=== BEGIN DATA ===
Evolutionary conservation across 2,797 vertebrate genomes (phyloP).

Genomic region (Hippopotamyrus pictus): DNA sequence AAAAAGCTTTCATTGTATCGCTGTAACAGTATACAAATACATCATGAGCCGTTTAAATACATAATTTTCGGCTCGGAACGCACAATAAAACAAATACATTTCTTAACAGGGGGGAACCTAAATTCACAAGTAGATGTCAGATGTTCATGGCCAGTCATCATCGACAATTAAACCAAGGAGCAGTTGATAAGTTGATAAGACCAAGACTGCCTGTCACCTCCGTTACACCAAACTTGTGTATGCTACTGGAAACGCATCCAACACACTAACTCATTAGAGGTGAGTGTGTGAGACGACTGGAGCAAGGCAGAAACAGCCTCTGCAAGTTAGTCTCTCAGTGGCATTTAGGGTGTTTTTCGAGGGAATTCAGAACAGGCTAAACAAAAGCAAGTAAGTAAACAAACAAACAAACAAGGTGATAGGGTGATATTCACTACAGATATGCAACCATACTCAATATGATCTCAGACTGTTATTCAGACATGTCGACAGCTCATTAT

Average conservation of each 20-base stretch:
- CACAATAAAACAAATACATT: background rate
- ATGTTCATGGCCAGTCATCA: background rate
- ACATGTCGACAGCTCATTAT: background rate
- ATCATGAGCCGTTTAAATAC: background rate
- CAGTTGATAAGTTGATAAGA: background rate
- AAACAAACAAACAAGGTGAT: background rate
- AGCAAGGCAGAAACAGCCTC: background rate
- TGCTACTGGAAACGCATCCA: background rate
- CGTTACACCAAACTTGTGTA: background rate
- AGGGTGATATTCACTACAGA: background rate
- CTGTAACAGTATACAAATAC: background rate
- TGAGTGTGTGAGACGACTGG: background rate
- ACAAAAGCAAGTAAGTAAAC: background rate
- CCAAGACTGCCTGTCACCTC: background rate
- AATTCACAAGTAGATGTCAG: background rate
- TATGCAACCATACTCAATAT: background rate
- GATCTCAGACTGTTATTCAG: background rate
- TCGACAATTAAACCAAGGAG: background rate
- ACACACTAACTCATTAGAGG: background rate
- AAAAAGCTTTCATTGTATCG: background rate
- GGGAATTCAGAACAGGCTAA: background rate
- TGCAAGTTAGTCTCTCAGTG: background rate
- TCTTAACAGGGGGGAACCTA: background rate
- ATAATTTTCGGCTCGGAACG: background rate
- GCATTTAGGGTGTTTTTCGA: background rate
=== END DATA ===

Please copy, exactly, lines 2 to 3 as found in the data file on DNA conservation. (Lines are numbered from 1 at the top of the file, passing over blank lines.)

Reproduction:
Genomic region (Hippopotamyrus pictus): DNA sequence AAAAAGCTTTCATTGTATCGCTGTAACAGTATACAAATACATCATGAGCCGTTTAAATACATAATTTTCGGCTCGGAACGCACAATAAAACAAATACATTTCTTAACAGGGGGGAACCTAAATTCACAAGTAGATGTCAGATGTTCATGGCCAGTCATCATCGACAATTAAACCAAGGAGCAGTTGATAAGTTGATAAGACCAAGACTGCCTGTCACCTCCGTTACACCAAACTTGTGTATGCTACTGGAAACGCATCCAACACACTAACTCATTAGAGGTGAGTGTGTGAGACGACTGGAGCAAGGCAGAAACAGCCTCTGCAAGTTAGTCTCTCAGTGGCATTTAGGGTGTTTTTCGAGGGAATTCAGAACAGGCTAAACAAAAGCAAGTAAGTAAACAAACAAACAAACAAGGTGATAGGGTGATATTCACTACAGATATGCAACCATACTCAATATGATCTCAGACTGTTATTCAGACATGTCGACAGCTCATTAT

Average conservation of each 20-base stretch: